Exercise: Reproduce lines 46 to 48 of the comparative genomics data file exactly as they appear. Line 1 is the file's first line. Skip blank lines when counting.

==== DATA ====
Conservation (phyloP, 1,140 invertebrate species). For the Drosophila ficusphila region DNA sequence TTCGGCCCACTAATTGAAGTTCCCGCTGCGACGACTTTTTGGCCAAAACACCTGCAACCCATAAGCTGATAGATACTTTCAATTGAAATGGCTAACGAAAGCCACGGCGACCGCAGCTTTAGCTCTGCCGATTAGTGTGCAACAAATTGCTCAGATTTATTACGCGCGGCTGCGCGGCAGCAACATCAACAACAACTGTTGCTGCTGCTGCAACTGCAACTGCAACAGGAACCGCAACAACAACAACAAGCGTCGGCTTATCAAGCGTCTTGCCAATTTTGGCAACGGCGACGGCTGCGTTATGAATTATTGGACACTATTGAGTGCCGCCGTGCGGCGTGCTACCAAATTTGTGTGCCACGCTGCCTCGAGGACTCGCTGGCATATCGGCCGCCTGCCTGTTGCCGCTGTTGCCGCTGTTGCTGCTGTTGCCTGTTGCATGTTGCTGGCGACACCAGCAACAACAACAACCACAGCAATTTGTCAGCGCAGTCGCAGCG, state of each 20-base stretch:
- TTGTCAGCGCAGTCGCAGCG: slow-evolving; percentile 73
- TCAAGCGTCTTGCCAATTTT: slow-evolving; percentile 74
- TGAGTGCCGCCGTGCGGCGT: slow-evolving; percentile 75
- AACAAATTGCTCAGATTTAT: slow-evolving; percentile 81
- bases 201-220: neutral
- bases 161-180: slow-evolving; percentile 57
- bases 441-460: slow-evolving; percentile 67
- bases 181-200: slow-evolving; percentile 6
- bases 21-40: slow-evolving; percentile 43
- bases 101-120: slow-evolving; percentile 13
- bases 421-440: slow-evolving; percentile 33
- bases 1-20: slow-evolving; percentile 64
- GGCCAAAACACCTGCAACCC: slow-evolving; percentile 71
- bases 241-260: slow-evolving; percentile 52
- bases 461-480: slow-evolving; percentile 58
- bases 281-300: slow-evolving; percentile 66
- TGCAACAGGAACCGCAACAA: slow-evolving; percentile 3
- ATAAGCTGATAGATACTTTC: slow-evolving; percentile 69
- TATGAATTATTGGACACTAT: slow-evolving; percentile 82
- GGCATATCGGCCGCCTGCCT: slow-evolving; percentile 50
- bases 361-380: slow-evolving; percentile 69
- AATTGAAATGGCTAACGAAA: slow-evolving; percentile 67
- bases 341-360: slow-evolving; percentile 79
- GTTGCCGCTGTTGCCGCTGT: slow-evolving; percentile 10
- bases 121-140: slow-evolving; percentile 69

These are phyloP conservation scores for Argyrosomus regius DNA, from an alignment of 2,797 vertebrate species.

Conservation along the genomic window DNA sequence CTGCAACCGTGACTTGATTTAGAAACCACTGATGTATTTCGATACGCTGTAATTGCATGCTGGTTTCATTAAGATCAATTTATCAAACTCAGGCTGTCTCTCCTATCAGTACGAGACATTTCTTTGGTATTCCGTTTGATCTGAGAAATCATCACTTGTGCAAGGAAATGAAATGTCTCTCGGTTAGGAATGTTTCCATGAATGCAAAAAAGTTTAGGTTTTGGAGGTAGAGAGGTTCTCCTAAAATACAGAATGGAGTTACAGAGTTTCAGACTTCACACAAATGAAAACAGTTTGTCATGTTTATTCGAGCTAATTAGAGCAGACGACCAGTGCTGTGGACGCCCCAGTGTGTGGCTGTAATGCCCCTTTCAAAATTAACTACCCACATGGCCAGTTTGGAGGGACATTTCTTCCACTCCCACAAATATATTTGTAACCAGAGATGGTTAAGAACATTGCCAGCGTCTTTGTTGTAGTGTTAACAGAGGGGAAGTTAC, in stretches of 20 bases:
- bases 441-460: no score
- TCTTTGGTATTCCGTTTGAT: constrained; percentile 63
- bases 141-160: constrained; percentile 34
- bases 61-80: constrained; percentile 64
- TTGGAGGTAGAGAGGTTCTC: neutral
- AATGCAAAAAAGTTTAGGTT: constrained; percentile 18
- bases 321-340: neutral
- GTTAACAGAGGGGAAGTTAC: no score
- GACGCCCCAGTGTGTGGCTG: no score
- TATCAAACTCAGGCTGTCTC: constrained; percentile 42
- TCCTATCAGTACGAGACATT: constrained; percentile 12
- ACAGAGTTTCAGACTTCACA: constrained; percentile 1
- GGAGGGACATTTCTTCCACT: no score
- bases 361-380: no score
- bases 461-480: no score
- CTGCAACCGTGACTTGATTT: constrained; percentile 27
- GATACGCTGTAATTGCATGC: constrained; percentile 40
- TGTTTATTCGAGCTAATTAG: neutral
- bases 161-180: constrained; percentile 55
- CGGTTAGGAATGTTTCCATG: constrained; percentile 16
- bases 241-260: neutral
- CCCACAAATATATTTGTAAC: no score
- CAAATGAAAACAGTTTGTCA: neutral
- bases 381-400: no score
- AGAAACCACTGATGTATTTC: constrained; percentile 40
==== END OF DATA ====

- TGTTTATTCGAGCTAATTAG: neutral
- bases 161-180: constrained; percentile 55
- CGGTTAGGAATGTTTCCATG: constrained; percentile 16